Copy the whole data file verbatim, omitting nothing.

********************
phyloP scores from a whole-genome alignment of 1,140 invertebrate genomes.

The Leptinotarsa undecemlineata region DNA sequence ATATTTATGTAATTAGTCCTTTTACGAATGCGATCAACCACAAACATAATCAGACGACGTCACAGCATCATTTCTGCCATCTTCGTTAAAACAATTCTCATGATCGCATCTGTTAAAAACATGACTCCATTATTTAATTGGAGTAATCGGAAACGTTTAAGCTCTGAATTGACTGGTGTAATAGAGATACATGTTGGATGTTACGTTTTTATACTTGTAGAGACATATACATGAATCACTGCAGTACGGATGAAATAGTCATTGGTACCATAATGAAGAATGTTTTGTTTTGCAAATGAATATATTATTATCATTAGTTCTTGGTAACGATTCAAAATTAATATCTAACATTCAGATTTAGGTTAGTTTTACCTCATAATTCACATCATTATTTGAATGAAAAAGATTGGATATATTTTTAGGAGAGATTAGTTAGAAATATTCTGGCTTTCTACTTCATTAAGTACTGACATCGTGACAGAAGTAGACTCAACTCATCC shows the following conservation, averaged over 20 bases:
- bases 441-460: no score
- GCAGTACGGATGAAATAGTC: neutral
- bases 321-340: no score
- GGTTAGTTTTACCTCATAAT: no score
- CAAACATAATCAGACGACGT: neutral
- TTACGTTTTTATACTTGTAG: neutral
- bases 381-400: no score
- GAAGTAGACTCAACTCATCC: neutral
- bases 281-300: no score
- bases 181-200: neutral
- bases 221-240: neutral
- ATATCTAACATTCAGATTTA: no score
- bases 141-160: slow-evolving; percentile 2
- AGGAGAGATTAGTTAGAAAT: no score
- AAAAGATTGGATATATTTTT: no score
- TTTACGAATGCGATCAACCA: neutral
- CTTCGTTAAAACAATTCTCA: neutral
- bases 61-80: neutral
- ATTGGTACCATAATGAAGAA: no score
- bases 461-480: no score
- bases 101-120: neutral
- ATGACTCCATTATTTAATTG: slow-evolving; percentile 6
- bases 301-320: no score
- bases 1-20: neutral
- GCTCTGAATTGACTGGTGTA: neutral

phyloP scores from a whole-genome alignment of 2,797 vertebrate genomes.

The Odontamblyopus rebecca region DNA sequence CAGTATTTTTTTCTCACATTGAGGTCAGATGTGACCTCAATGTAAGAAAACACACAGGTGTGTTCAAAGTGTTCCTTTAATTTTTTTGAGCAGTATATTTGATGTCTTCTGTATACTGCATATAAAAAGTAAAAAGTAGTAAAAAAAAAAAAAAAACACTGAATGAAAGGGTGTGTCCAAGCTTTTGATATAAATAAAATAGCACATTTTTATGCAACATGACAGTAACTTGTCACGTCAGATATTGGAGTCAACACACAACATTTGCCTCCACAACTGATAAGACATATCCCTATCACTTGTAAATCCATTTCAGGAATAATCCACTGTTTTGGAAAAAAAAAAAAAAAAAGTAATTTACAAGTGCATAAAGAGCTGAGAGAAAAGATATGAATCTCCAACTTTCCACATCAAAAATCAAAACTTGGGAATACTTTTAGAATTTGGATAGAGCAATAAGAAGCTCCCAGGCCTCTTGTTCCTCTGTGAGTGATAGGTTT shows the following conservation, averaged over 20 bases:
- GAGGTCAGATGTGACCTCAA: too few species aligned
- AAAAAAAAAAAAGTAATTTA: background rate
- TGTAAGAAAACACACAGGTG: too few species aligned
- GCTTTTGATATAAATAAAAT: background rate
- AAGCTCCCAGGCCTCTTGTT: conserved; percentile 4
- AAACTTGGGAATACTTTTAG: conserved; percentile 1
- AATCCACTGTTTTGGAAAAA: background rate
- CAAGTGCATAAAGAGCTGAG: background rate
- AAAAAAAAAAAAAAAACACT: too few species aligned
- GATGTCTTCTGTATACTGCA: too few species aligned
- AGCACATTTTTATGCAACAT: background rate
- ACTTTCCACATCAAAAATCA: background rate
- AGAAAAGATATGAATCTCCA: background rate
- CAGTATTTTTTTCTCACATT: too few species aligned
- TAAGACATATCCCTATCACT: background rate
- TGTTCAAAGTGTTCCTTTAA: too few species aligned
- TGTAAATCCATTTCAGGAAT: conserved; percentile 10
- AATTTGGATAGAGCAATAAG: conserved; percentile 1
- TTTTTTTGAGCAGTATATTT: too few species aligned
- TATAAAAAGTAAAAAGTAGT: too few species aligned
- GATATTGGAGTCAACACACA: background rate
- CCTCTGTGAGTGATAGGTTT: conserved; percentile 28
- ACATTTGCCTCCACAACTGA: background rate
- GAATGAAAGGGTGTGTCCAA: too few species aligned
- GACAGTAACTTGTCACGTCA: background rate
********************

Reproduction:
phyloP scores from a whole-genome alignment of 1,140 invertebrate genomes.

The Leptinotarsa undecemlineata region DNA sequence ATATTTATGTAATTAGTCCTTTTACGAATGCGATCAACCACAAACATAATCAGACGACGTCACAGCATCATTTCTGCCATCTTCGTTAAAACAATTCTCATGATCGCATCTGTTAAAAACATGACTCCATTATTTAATTGGAGTAATCGGAAACGTTTAAGCTCTGAATTGACTGGTGTAATAGAGATACATGTTGGATGTTACGTTTTTATACTTGTAGAGACATATACATGAATCACTGCAGTACGGATGAAATAGTCATTGGTACCATAATGAAGAATGTTTTGTTTTGCAAATGAATATATTATTATCATTAGTTCTTGGTAACGATTCAAAATTAATATCTAACATTCAGATTTAGGTTAGTTTTACCTCATAATTCACATCATTATTTGAATGAAAAAGATTGGATATATTTTTAGGAGAGATTAGTTAGAAATATTCTGGCTTTCTACTTCATTAAGTACTGACATCGTGACAGAAGTAGACTCAACTCATCC shows the following conservation, averaged over 20 bases:
- bases 441-460: no score
- GCAGTACGGATGAAATAGTC: neutral
- bases 321-340: no score
- GGTTAGTTTTACCTCATAAT: no score
- CAAACATAATCAGACGACGT: neutral
- TTACGTTTTTATACTTGTAG: neutral
- bases 381-400: no score
- GAAGTAGACTCAACTCATCC: neutral
- bases 281-300: no score
- bases 181-200: neutral
- bases 221-240: neutral
- ATATCTAACATTCAGATTTA: no score
- bases 141-160: slow-evolving; percentile 2
- AGGAGAGATTAGTTAGAAAT: no score
- AAAAGATTGGATATATTTTT: no score
- TTTACGAATGCGATCAACCA: neutral
- CTTCGTTAAAACAATTCTCA: neutral
- bases 61-80: neutral
- ATTGGTACCATAATGAAGAA: no score
- bases 461-480: no score
- bases 101-120: neutral
- ATGACTCCATTATTTAATTG: slow-evolving; percentile 6
- bases 301-320: no score
- bases 1-20: neutral
- GCTCTGAATTGACTGGTGTA: neutral

phyloP scores from a whole-genome alignment of 2,797 vertebrate genomes.

The Odontamblyopus rebecca region DNA sequence CAGTATTTTTTTCTCACATTGAGGTCAGATGTGACCTCAATGTAAGAAAACACACAGGTGTGTTCAAAGTGTTCCTTTAATTTTTTTGAGCAGTATATTTGATGTCTTCTGTATACTGCATATAAAAAGTAAAAAGTAGTAAAAAAAAAAAAAAAACACTGAATGAAAGGGTGTGTCCAAGCTTTTGATATAAATAAAATAGCACATTTTTATGCAACATGACAGTAACTTGTCACGTCAGATATTGGAGTCAACACACAACATTTGCCTCCACAACTGATAAGACATATCCCTATCACTTGTAAATCCATTTCAGGAATAATCCACTGTTTTGGAAAAAAAAAAAAAAAAAGTAATTTACAAGTGCATAAAGAGCTGAGAGAAAAGATATGAATCTCCAACTTTCCACATCAAAAATCAAAACTTGGGAATACTTTTAGAATTTGGATAGAGCAATAAGAAGCTCCCAGGCCTCTTGTTCCTCTGTGAGTGATAGGTTT shows the following conservation, averaged over 20 bases:
- GAGGTCAGATGTGACCTCAA: too few species aligned
- AAAAAAAAAAAAGTAATTTA: background rate
- TGTAAGAAAACACACAGGTG: too few species aligned
- GCTTTTGATATAAATAAAAT: background rate
- AAGCTCCCAGGCCTCTTGTT: conserved; percentile 4
- AAACTTGGGAATACTTTTAG: conserved; percentile 1
- AATCCACTGTTTTGGAAAAA: background rate
- CAAGTGCATAAAGAGCTGAG: background rate
- AAAAAAAAAAAAAAAACACT: too few species aligned
- GATGTCTTCTGTATACTGCA: too few species aligned
- AGCACATTTTTATGCAACAT: background rate
- ACTTTCCACATCAAAAATCA: background rate
- AGAAAAGATATGAATCTCCA: background rate
- CAGTATTTTTTTCTCACATT: too few species aligned
- TAAGACATATCCCTATCACT: background rate
- TGTTCAAAGTGTTCCTTTAA: too few species aligned
- TGTAAATCCATTTCAGGAAT: conserved; percentile 10
- AATTTGGATAGAGCAATAAG: conserved; percentile 1
- TTTTTTTGAGCAGTATATTT: too few species aligned
- TATAAAAAGTAAAAAGTAGT: too few species aligned
- GATATTGGAGTCAACACACA: background rate
- CCTCTGTGAGTGATAGGTTT: conserved; percentile 28
- ACATTTGCCTCCACAACTGA: background rate
- GAATGAAAGGGTGTGTCCAA: too few species aligned
- GACAGTAACTTGTCACGTCA: background rate